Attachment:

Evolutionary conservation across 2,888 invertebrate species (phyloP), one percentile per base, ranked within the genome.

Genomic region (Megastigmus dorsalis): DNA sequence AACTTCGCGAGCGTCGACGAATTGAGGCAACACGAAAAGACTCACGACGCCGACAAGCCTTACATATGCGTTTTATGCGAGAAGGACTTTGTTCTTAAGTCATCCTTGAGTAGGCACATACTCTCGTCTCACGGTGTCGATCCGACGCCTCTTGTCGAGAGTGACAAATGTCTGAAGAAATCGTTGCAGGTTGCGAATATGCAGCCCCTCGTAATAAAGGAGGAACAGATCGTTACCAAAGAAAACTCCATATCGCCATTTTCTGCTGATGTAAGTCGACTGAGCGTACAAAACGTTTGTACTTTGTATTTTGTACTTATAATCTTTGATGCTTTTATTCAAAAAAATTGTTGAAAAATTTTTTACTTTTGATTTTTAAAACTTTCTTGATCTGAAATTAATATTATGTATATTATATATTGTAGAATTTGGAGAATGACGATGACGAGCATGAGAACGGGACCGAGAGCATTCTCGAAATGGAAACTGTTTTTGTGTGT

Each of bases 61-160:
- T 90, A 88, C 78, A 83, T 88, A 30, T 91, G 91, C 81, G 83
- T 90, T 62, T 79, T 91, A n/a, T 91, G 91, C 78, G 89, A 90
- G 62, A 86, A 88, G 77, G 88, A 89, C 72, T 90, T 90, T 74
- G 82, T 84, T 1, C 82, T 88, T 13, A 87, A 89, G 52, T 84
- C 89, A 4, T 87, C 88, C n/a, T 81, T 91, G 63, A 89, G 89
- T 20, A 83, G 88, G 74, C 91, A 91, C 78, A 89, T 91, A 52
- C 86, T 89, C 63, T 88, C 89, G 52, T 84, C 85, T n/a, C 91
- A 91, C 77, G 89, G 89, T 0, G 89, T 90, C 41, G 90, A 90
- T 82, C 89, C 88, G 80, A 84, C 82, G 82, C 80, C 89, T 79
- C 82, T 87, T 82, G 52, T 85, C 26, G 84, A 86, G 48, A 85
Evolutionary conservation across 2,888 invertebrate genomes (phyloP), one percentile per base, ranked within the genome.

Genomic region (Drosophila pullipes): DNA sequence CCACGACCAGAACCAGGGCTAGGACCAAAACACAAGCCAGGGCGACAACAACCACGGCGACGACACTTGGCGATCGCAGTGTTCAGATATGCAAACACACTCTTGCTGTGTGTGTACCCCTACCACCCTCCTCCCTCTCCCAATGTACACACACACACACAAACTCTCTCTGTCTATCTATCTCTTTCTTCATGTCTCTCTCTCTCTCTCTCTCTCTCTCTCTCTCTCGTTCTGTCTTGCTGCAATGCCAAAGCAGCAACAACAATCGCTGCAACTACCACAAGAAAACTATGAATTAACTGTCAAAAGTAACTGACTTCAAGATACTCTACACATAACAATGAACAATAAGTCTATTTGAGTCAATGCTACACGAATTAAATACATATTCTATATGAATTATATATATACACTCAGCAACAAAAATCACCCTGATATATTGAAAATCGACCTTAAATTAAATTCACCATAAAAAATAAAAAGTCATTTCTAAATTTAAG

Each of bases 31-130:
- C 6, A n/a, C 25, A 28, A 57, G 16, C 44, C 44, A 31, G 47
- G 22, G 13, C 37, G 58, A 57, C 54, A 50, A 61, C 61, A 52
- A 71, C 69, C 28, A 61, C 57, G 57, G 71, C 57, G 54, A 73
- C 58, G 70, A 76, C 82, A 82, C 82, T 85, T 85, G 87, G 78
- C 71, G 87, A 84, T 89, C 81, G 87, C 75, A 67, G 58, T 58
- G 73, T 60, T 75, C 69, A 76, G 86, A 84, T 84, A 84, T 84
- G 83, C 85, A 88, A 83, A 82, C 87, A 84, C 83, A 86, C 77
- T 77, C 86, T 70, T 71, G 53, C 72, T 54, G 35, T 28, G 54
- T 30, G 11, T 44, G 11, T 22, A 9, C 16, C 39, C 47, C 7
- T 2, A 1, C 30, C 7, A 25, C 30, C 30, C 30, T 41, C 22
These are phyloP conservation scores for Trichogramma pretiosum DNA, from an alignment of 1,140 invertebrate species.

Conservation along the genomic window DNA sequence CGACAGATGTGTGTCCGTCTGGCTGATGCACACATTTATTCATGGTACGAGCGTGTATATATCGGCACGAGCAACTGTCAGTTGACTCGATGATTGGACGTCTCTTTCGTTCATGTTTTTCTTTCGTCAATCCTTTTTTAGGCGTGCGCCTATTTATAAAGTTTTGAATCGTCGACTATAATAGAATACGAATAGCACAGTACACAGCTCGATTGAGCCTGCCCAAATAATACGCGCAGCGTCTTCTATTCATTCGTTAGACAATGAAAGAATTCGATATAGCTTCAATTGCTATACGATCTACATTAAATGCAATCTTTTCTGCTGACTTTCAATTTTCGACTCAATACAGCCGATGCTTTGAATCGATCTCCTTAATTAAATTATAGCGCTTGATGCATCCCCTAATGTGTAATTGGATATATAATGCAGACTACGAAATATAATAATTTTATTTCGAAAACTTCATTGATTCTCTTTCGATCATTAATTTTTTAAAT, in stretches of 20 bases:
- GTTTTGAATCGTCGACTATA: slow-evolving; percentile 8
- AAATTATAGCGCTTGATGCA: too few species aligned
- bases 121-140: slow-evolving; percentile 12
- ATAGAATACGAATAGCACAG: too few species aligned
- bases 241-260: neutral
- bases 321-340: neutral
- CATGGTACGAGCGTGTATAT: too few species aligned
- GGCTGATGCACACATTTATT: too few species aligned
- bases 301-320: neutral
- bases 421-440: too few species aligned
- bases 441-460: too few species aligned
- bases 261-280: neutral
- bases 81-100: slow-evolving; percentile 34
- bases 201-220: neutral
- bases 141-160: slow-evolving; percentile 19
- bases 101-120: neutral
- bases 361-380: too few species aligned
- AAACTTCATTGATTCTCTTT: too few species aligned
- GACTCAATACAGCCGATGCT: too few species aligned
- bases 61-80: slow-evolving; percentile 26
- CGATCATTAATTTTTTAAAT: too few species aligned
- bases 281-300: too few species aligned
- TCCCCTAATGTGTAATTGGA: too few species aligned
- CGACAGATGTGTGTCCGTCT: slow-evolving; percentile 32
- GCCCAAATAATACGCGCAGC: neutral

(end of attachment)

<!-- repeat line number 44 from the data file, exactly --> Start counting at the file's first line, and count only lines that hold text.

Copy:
- bases 101-120: neutral